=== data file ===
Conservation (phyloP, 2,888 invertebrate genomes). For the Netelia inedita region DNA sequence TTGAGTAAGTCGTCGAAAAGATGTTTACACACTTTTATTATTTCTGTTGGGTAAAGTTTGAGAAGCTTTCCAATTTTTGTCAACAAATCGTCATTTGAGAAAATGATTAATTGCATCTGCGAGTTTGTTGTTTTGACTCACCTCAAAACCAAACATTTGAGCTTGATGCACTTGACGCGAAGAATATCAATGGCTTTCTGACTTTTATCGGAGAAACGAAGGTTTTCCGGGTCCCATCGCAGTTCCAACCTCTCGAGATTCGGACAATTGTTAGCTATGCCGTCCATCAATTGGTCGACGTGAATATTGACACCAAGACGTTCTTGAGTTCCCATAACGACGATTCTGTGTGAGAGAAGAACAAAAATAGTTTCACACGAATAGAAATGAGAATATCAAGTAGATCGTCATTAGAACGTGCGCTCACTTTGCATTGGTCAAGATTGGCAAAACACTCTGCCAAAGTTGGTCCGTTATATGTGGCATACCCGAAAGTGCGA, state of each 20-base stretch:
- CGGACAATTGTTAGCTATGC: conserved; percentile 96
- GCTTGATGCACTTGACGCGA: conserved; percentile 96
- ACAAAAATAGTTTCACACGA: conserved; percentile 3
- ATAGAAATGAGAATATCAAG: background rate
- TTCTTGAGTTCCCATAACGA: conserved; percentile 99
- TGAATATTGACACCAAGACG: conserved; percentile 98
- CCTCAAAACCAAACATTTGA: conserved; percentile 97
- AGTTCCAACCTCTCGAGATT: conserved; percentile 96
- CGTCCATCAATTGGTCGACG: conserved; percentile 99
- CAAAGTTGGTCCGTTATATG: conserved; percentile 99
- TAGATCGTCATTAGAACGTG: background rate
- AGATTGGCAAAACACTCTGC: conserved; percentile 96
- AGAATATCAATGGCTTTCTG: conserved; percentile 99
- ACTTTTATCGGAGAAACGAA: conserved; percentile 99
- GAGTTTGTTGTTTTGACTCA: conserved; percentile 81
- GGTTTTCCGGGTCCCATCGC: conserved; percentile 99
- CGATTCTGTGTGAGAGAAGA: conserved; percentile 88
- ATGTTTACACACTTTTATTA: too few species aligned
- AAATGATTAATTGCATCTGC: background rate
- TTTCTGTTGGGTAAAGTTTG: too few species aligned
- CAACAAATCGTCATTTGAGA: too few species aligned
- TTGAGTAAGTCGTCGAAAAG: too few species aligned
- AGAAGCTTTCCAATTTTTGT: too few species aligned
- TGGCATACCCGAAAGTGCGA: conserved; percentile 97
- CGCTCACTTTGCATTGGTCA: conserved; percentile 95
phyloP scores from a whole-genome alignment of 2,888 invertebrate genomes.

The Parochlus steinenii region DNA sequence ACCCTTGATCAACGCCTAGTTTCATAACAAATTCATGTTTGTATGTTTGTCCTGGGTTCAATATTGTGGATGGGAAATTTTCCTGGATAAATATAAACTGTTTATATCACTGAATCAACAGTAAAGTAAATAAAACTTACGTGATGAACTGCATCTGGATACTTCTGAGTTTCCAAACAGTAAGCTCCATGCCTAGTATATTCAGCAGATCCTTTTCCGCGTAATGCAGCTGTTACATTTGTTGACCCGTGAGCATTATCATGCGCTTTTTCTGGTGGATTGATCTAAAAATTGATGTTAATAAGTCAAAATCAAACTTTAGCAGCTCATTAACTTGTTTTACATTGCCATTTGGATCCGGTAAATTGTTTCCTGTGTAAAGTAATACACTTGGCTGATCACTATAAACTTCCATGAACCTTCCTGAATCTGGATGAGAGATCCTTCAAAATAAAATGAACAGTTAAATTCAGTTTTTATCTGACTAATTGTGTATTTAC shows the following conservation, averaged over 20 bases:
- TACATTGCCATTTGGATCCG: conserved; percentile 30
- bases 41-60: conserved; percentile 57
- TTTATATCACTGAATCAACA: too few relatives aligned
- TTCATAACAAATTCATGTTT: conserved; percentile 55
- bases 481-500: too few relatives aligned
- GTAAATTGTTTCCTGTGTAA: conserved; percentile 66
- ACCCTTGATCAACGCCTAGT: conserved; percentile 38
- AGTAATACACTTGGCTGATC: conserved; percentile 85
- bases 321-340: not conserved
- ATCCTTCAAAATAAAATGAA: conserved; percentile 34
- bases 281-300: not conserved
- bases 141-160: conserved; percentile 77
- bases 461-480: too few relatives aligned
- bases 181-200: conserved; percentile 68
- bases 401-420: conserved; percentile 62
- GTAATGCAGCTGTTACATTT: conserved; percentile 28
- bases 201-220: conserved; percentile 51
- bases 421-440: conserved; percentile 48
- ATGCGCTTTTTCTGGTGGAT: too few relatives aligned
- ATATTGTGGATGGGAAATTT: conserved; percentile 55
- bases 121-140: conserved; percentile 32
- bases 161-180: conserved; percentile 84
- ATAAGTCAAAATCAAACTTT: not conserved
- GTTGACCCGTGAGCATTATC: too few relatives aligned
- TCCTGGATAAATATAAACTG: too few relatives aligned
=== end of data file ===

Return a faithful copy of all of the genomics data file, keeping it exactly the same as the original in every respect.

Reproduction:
Conservation (phyloP, 2,888 invertebrate genomes). For the Netelia inedita region DNA sequence TTGAGTAAGTCGTCGAAAAGATGTTTACACACTTTTATTATTTCTGTTGGGTAAAGTTTGAGAAGCTTTCCAATTTTTGTCAACAAATCGTCATTTGAGAAAATGATTAATTGCATCTGCGAGTTTGTTGTTTTGACTCACCTCAAAACCAAACATTTGAGCTTGATGCACTTGACGCGAAGAATATCAATGGCTTTCTGACTTTTATCGGAGAAACGAAGGTTTTCCGGGTCCCATCGCAGTTCCAACCTCTCGAGATTCGGACAATTGTTAGCTATGCCGTCCATCAATTGGTCGACGTGAATATTGACACCAAGACGTTCTTGAGTTCCCATAACGACGATTCTGTGTGAGAGAAGAACAAAAATAGTTTCACACGAATAGAAATGAGAATATCAAGTAGATCGTCATTAGAACGTGCGCTCACTTTGCATTGGTCAAGATTGGCAAAACACTCTGCCAAAGTTGGTCCGTTATATGTGGCATACCCGAAAGTGCGA, state of each 20-base stretch:
- CGGACAATTGTTAGCTATGC: conserved; percentile 96
- GCTTGATGCACTTGACGCGA: conserved; percentile 96
- ACAAAAATAGTTTCACACGA: conserved; percentile 3
- ATAGAAATGAGAATATCAAG: background rate
- TTCTTGAGTTCCCATAACGA: conserved; percentile 99
- TGAATATTGACACCAAGACG: conserved; percentile 98
- CCTCAAAACCAAACATTTGA: conserved; percentile 97
- AGTTCCAACCTCTCGAGATT: conserved; percentile 96
- CGTCCATCAATTGGTCGACG: conserved; percentile 99
- CAAAGTTGGTCCGTTATATG: conserved; percentile 99
- TAGATCGTCATTAGAACGTG: background rate
- AGATTGGCAAAACACTCTGC: conserved; percentile 96
- AGAATATCAATGGCTTTCTG: conserved; percentile 99
- ACTTTTATCGGAGAAACGAA: conserved; percentile 99
- GAGTTTGTTGTTTTGACTCA: conserved; percentile 81
- GGTTTTCCGGGTCCCATCGC: conserved; percentile 99
- CGATTCTGTGTGAGAGAAGA: conserved; percentile 88
- ATGTTTACACACTTTTATTA: too few species aligned
- AAATGATTAATTGCATCTGC: background rate
- TTTCTGTTGGGTAAAGTTTG: too few species aligned
- CAACAAATCGTCATTTGAGA: too few species aligned
- TTGAGTAAGTCGTCGAAAAG: too few species aligned
- AGAAGCTTTCCAATTTTTGT: too few species aligned
- TGGCATACCCGAAAGTGCGA: conserved; percentile 97
- CGCTCACTTTGCATTGGTCA: conserved; percentile 95
phyloP scores from a whole-genome alignment of 2,888 invertebrate genomes.

The Parochlus steinenii region DNA sequence ACCCTTGATCAACGCCTAGTTTCATAACAAATTCATGTTTGTATGTTTGTCCTGGGTTCAATATTGTGGATGGGAAATTTTCCTGGATAAATATAAACTGTTTATATCACTGAATCAACAGTAAAGTAAATAAAACTTACGTGATGAACTGCATCTGGATACTTCTGAGTTTCCAAACAGTAAGCTCCATGCCTAGTATATTCAGCAGATCCTTTTCCGCGTAATGCAGCTGTTACATTTGTTGACCCGTGAGCATTATCATGCGCTTTTTCTGGTGGATTGATCTAAAAATTGATGTTAATAAGTCAAAATCAAACTTTAGCAGCTCATTAACTTGTTTTACATTGCCATTTGGATCCGGTAAATTGTTTCCTGTGTAAAGTAATACACTTGGCTGATCACTATAAACTTCCATGAACCTTCCTGAATCTGGATGAGAGATCCTTCAAAATAAAATGAACAGTTAAATTCAGTTTTTATCTGACTAATTGTGTATTTAC shows the following conservation, averaged over 20 bases:
- TACATTGCCATTTGGATCCG: conserved; percentile 30
- bases 41-60: conserved; percentile 57
- TTTATATCACTGAATCAACA: too few relatives aligned
- TTCATAACAAATTCATGTTT: conserved; percentile 55
- bases 481-500: too few relatives aligned
- GTAAATTGTTTCCTGTGTAA: conserved; percentile 66
- ACCCTTGATCAACGCCTAGT: conserved; percentile 38
- AGTAATACACTTGGCTGATC: conserved; percentile 85
- bases 321-340: not conserved
- ATCCTTCAAAATAAAATGAA: conserved; percentile 34
- bases 281-300: not conserved
- bases 141-160: conserved; percentile 77
- bases 461-480: too few relatives aligned
- bases 181-200: conserved; percentile 68
- bases 401-420: conserved; percentile 62
- GTAATGCAGCTGTTACATTT: conserved; percentile 28
- bases 201-220: conserved; percentile 51
- bases 421-440: conserved; percentile 48
- ATGCGCTTTTTCTGGTGGAT: too few relatives aligned
- ATATTGTGGATGGGAAATTT: conserved; percentile 55
- bases 121-140: conserved; percentile 32
- bases 161-180: conserved; percentile 84
- ATAAGTCAAAATCAAACTTT: not conserved
- GTTGACCCGTGAGCATTATC: too few relatives aligned
- TCCTGGATAAATATAAACTG: too few relatives aligned